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Thursday, March 8, 2012

T-Shirts, Togas, or Au Naturel? : The Problem With Clothing In Art

It has been said that the foot is nobler than the shoe, but is the sandle nobler than the flipflop? In renaissance Italy before planes, trains, and automobiles biblical characters were represented wearing fashions from their current time. This is presumably because it never occurred to them that people would have ever dressed any differently. In Rembrandt's dark, jewel-studded biblical narratives he seems to have invented his own fanciful interpretation of Jewish clothing. But why don't these inaccuracies look naive or silly to us?

An interpretation of Bouguereau for a photoshop contest on worth1000.com

One of the snags of our over-scienced post-industrial age is that we now know everything, so we no longer need our imaginations. Another is that we don't make anything ourselves. Our day-glow hats and fanny packs are one size fits all, and will be out of vogue next year. Clothing is designed for the convenience of the manufacturer in worldwide uniformity. Shirts and jackets are emblazoned with company logos and pants are made extra baggy to fit our masses.

"Foreclosure" by Max Ginsburg

I don't mourn modern inventions, because they have afforded me more time and freedom to create.  The problem for a visual artist though is that it is difficult to make poetry out of the throw-away objects of mass-production.  The options before us are kind of like this:

1. Embrace modern fashion with tongue-in-cheek humor
2. Select less offensive or conspicuous contemporary fashions, or simplify by playing down the uglier aspects of them.
3. Invent your own clothing styles
4. Dress your models in period costumes, most likely mismatching different past eras.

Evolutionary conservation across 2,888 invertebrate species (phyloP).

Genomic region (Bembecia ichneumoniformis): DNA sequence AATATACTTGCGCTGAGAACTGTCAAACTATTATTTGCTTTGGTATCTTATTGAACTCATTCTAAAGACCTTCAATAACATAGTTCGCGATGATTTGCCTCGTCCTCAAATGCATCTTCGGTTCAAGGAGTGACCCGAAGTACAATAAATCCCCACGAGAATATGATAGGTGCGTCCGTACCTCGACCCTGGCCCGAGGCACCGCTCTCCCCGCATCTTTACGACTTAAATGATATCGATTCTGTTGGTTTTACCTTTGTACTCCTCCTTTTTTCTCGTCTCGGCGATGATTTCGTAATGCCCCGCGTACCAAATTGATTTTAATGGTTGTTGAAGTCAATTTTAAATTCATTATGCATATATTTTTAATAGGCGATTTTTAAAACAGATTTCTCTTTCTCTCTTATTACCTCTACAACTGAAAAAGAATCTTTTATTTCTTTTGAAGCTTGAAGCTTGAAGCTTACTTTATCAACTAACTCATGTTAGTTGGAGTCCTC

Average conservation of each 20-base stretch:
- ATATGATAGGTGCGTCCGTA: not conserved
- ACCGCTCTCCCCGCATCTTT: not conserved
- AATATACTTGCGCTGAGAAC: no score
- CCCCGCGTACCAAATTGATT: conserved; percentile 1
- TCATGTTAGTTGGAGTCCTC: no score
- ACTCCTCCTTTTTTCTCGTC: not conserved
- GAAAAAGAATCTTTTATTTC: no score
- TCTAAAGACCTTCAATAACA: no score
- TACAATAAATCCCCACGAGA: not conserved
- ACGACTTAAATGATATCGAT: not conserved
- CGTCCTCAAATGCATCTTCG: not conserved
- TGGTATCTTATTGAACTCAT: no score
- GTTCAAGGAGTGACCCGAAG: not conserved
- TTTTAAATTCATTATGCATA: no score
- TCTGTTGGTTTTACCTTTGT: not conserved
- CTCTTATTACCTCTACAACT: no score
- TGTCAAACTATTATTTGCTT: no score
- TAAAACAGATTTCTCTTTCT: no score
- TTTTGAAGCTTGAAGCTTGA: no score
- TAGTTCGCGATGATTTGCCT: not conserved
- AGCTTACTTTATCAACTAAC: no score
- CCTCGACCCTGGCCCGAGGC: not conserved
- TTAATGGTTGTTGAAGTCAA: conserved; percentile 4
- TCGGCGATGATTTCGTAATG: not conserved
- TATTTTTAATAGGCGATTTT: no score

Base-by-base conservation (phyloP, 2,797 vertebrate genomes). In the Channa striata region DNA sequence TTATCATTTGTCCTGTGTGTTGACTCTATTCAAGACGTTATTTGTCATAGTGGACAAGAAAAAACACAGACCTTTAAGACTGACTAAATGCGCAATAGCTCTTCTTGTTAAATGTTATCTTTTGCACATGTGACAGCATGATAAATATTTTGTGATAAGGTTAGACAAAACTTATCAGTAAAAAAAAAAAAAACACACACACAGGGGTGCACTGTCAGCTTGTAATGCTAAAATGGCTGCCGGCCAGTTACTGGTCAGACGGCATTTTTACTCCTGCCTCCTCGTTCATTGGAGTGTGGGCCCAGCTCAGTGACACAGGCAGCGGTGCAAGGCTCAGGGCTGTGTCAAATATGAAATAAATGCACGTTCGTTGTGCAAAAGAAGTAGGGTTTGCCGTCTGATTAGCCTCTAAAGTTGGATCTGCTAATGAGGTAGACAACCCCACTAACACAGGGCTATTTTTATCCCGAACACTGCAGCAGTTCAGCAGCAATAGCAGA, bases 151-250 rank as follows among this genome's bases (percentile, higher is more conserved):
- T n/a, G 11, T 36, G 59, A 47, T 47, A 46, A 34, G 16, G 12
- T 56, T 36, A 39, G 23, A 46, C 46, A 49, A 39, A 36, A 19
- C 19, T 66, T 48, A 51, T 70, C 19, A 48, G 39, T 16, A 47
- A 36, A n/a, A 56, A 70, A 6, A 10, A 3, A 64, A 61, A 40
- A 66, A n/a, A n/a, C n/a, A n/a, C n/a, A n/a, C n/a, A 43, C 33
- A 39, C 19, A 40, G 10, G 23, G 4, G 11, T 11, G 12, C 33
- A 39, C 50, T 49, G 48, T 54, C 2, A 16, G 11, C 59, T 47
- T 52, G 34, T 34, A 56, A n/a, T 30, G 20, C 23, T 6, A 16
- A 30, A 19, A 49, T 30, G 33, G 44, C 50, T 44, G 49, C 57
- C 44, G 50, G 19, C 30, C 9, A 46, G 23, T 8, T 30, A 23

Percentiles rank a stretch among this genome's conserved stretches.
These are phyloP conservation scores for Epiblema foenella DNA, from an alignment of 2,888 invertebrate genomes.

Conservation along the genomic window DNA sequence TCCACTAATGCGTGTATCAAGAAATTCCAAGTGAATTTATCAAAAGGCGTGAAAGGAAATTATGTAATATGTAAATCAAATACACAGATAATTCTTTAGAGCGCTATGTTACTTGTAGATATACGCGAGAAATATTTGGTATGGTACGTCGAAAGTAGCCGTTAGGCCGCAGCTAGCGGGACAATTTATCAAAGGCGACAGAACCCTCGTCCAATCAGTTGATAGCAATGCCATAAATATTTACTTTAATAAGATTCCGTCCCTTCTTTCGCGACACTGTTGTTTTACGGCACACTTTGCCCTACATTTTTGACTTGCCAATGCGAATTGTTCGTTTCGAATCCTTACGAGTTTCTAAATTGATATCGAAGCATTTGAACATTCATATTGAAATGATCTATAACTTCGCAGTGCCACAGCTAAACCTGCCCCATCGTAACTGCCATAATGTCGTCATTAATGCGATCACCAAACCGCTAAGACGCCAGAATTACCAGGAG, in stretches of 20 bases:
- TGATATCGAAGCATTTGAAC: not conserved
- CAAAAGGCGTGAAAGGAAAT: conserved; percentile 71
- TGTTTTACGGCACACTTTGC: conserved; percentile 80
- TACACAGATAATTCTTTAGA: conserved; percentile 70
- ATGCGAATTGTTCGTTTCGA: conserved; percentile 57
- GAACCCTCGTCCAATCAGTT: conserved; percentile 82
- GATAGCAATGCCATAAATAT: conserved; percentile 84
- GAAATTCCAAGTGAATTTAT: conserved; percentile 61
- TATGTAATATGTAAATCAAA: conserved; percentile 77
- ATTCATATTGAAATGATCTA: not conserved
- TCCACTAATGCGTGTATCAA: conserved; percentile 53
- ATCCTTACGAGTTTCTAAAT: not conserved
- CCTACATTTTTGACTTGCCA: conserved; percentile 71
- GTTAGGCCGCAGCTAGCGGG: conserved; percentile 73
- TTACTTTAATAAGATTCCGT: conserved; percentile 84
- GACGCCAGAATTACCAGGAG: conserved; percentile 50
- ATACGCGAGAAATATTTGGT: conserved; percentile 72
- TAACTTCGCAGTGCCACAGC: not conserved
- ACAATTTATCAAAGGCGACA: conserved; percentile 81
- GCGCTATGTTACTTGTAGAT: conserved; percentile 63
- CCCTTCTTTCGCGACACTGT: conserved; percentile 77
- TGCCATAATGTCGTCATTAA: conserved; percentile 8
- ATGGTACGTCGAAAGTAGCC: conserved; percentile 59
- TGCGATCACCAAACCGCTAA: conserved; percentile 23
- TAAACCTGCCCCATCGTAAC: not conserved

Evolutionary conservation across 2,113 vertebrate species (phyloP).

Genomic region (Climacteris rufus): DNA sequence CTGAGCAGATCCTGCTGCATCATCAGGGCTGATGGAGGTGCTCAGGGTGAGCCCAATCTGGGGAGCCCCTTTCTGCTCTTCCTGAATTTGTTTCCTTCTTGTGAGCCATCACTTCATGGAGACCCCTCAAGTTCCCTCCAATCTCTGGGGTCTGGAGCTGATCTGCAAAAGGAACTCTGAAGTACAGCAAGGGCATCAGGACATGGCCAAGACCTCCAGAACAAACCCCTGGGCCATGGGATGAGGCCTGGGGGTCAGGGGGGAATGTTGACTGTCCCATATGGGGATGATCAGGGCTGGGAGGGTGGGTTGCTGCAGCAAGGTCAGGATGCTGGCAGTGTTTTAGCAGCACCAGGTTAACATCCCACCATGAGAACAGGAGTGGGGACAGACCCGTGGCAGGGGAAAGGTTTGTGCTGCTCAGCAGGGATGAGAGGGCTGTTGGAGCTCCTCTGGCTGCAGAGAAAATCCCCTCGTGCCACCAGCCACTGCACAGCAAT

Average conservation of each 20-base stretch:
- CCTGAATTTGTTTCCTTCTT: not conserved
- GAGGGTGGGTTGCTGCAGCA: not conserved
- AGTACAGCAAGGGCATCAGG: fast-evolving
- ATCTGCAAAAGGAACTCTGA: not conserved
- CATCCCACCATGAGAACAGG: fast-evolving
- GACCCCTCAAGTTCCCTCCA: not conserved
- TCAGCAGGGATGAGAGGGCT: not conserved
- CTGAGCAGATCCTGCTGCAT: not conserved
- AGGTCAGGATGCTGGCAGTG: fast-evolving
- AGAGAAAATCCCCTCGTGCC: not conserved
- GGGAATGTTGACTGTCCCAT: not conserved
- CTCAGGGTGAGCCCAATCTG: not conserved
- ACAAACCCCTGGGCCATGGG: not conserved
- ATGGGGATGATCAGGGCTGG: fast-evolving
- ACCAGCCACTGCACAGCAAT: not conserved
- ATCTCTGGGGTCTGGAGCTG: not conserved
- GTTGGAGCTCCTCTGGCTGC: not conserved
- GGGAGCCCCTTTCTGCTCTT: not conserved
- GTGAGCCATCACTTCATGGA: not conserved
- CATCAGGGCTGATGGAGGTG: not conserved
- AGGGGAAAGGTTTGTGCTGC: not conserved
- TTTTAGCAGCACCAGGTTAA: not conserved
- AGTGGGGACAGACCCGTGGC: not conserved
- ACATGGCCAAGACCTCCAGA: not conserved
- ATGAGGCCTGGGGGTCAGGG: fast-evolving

5. No clothes at all.  (Easiest, but sometimes yields awkward results.)
6. Sheet.

Best of luck friends.



William Whitaker

Odd nerdrum

My painting "Iconoclast"

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  1. Nice post. First off, I am very much a traditionalist.
    If it is beautiful and a pleasing arrangement go for it.
    I once read that most painters of the past, like Rembrandt, were using props and costume of the previous generation. For one thing it was available, as folks did not have closets filled like we do now, and I think people have an easier time viewing it as history for some reason. It has a past, so it is in a sense not connected to the present and may even begin to feel timeless. (did that make sense?)
    In my still lifes I do not worry about being anachronistic. I tend towards objects of the past, but I don't worry about putting in something modern if it works in the design and is not too out of place.
    I am often turned off by paintings that feel like fashion advertizements. Unfortunately that seems to be a big thing at the moment. Paintings looking like a Vogue cover.
    Portrait work is tough, as the sitter often has some terrible thing they want to wear. In imaginative work we have a choice. I often scratch my head when looking at work. For example, your Micky Mouse shirt feels old, so it works somehow. Generally, I guess if you look at a painting and you end up thinking about the clothing it is not working. Nerdrum does a great job with this. It becomes a backdrop for the real subject.
    But in the end, if the painting works, I would say the stuff in it is irrelevant.

  2. Yeah, I've pretty much taken off of the options I listed. Really the ugliness doesn't stop at clothes though, it's everywhere, and I can't imagine past generations felt that like we do.

  3. Good post Stephen... although I was hoping you were leading us to some revelation at the end.

    I think your listed options are right; I can't think of alternatives.
    It's funny how the 'public' tries to be unique, expending great effort to avoid being generic (despite that when we take a step back it's all generic anyway), and in art we generally aim for something close to a generic quality for things like this so it doesn't disrupt the work.

    It's not always immediately apparent, but if we look back at painters past I think we find that they were doing the same thing. You're right to say they may not have viewed it as we do, but I have to imagine a lot of their work was deliberately not true-to life in terms of fashion.